Background: Glatiramer acetate (GA) and interferon-beta (IFN-β) are disease-modifying therapies (DMTs) for multiple sclerosis that are administered through subcutaneous (SC) or intramuscular (IM) injections. Skin reactions associated with DMTs are common and may influence patient's health-related quality of life (QoL). We aimed to determine the prevalence of cutaneous adverse events associated with long-term DMT use, and to assess the impact of cutaneous adverse events on QoL. Methods: A cross-sectional study among patients with multiple sclerosis who had been treated with their first DMT for at least 2 years. Cutaneous events were assessed from photographs of injection-sites by dermatologists blinded for DMT. Generic and dermatology-specific health-related QoL were assessed using validated patient-reported questionnaires. Results: A total of 229 patients were enrolled, of whom 156 (68%) had at least one skin reaction. The prevalence of cutaneous adverse events was higher for SC DMTs (75-82%) compared to IM DMT (41%) (P < 0.001). Erythema and lipoatrophy were the most common skin reactions, observed in 156 (68%) and 45 (20%) patients, respectively. Dermatology-specific, but not generic, QoL was significantly lower among patients with skin reactions compared to those without. Conclusions: The prevalence of cutaneous adverse events was high in long-term DMT-treatment. Patients with cutaneous adverse events had a lower perceived dermatology-specific QoL.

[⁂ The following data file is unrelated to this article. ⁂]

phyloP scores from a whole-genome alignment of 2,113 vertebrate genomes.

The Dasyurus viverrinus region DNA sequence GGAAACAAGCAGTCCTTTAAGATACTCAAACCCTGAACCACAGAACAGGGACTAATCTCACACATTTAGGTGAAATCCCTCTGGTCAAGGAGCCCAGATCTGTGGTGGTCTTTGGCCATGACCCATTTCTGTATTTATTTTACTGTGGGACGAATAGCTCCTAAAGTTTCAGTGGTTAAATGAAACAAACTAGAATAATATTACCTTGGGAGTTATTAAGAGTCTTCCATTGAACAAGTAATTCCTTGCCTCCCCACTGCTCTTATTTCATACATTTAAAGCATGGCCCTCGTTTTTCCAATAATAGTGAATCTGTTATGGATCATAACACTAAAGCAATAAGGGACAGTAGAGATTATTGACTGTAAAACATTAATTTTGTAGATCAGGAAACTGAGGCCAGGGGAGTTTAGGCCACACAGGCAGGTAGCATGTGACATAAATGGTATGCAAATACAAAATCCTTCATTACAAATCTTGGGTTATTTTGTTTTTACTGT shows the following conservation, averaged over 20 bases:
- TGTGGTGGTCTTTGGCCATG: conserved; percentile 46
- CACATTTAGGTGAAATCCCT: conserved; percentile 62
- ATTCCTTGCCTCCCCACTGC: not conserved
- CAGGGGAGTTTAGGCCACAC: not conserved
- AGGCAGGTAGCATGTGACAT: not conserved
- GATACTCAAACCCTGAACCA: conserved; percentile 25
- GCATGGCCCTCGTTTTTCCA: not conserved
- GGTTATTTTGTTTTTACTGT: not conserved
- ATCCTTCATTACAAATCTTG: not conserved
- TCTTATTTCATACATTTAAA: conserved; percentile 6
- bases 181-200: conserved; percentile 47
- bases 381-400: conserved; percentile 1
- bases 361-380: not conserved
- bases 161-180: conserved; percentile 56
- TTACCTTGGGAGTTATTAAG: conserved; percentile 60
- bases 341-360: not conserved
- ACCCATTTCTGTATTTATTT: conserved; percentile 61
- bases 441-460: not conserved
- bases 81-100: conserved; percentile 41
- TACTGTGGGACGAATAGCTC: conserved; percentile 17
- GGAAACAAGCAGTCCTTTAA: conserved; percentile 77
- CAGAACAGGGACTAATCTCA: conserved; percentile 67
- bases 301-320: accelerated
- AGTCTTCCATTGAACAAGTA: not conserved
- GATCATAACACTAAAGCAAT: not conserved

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Keywords Glatiramer acetate, Injections, Interferon-beta, MS, Quality of life, Skin reactions
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Journal BMC Neurology
Balak, D.M.W, Hengstman, G, Hajdarbegovic, E, van den Brule, R.J.P, Hupperts, R, & Thio, H.B. (2013). Prevalence of cutaneous adverse events associated with long-term disease-modifying therapy and their impact on health-related quality of life in patients with multiple sclerosis: A cross-sectional study. BMC Neurology, 13. doi:10.1186/1471-2377-13-146